Reminder: Snohomish Conservation District hosting 5th annual Orca Recovery Day Oct. 15

Volunteers planting trees at a past Orca Recovery Day event. (Photo courtesy Snohomish Conservation District)

Snohomish Conservation District is hosting its fifth annual Orca Recovery Day event in partnership with the City of Marysville on Saturday, Oct. 15 at the Strawberry Field Athletic Complex.

Attendees will learn about the role they can play in protecting the Southern Resident orcas, including the benefits of trees along waterways and the impact of stormwater runoff on aquatic wildlife, specifically coho salmon.

Starting at 10 a.m., Snohomish Conservation District staff will be running multiple stations for both adults and children. Attendees can plant native trees along the Middle Fork Quilceda Creek, participate in educational youth activities, and enjoy two guided nature walks with a habitat specialist. 

Gardening gloves, snacks and water will be provided. The first 50 households to register will receive a free native plant to take home.

Orca Recovery Day is a regionwide day of action created by the collective Puget Sound Conservation Districts to raise awareness for the local and endangered Southern Resident orcas. 

The Southern Resident orca pod relies on salmon as their main food source to survive. Due to habitat loss, climate change, and higher levels of pollution, it has become more challenging for migrating salmon to increase their population.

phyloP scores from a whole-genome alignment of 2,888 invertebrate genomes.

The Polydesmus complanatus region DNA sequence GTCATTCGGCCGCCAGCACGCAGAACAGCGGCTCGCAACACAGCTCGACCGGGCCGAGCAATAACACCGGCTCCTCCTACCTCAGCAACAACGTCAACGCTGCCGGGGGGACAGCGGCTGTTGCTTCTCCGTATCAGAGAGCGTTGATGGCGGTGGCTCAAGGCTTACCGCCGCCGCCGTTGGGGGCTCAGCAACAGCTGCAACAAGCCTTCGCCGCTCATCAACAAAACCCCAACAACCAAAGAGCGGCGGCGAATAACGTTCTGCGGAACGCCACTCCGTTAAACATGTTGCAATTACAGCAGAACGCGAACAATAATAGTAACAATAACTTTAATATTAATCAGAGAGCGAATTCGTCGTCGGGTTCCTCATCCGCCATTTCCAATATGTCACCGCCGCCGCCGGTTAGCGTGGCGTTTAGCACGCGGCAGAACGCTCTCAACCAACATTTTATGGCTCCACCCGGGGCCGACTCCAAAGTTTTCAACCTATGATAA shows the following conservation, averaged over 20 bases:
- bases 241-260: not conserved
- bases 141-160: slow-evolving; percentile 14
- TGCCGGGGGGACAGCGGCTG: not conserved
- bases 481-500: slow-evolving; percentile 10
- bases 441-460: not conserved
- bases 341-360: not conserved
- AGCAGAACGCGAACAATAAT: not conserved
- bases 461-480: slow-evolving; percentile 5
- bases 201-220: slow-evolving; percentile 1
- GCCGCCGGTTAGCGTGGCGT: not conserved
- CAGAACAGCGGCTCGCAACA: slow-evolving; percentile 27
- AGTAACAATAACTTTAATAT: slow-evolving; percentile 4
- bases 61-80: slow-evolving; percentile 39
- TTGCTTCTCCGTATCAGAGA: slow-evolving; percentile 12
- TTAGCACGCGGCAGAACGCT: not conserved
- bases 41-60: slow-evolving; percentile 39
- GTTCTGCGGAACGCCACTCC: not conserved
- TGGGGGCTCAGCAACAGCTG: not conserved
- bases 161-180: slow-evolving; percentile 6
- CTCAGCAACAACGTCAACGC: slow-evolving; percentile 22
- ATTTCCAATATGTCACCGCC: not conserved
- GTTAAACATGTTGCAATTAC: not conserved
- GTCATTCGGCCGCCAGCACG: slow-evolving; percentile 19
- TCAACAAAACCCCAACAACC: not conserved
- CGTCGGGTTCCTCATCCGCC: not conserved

Trees and shrubs along streams and rivers, called riparian buffers, support healthy oxygen levels for fish by providing shade and keeping the water cool. Riparian buffers also help filter stormwater before it pours back into the Puget Sound.

The Middle Fork Quilceda Creek is an important habitat restoration site due to the presence of coho salmon near a high-traffic area. Stormwater runoff from nearby roads contains chemicals from tire dust that are highly toxic to salmon, often killing more than half of coho before they can spawn. Riparian buffers are a crucial component to preventing coho die-off.

At Orca Recovery Day, participants will help install a riparian buffer and ensure the future health of salmon and the resident orcas. On Orca Recovery Day in October 2021, volunteers installed over 13,600 native plants across the region.

“The community can play an integral role in restoring salmon and orca populations throughout the region,” said Snohomish Conservation District Executive Director, Linda Lyshall. “Orca Recovery Day is a chance to celebrate our collective impact and ensure action is taken for generations to come.”

Visit snohomishcd.org/orca-recovery-day for more information.



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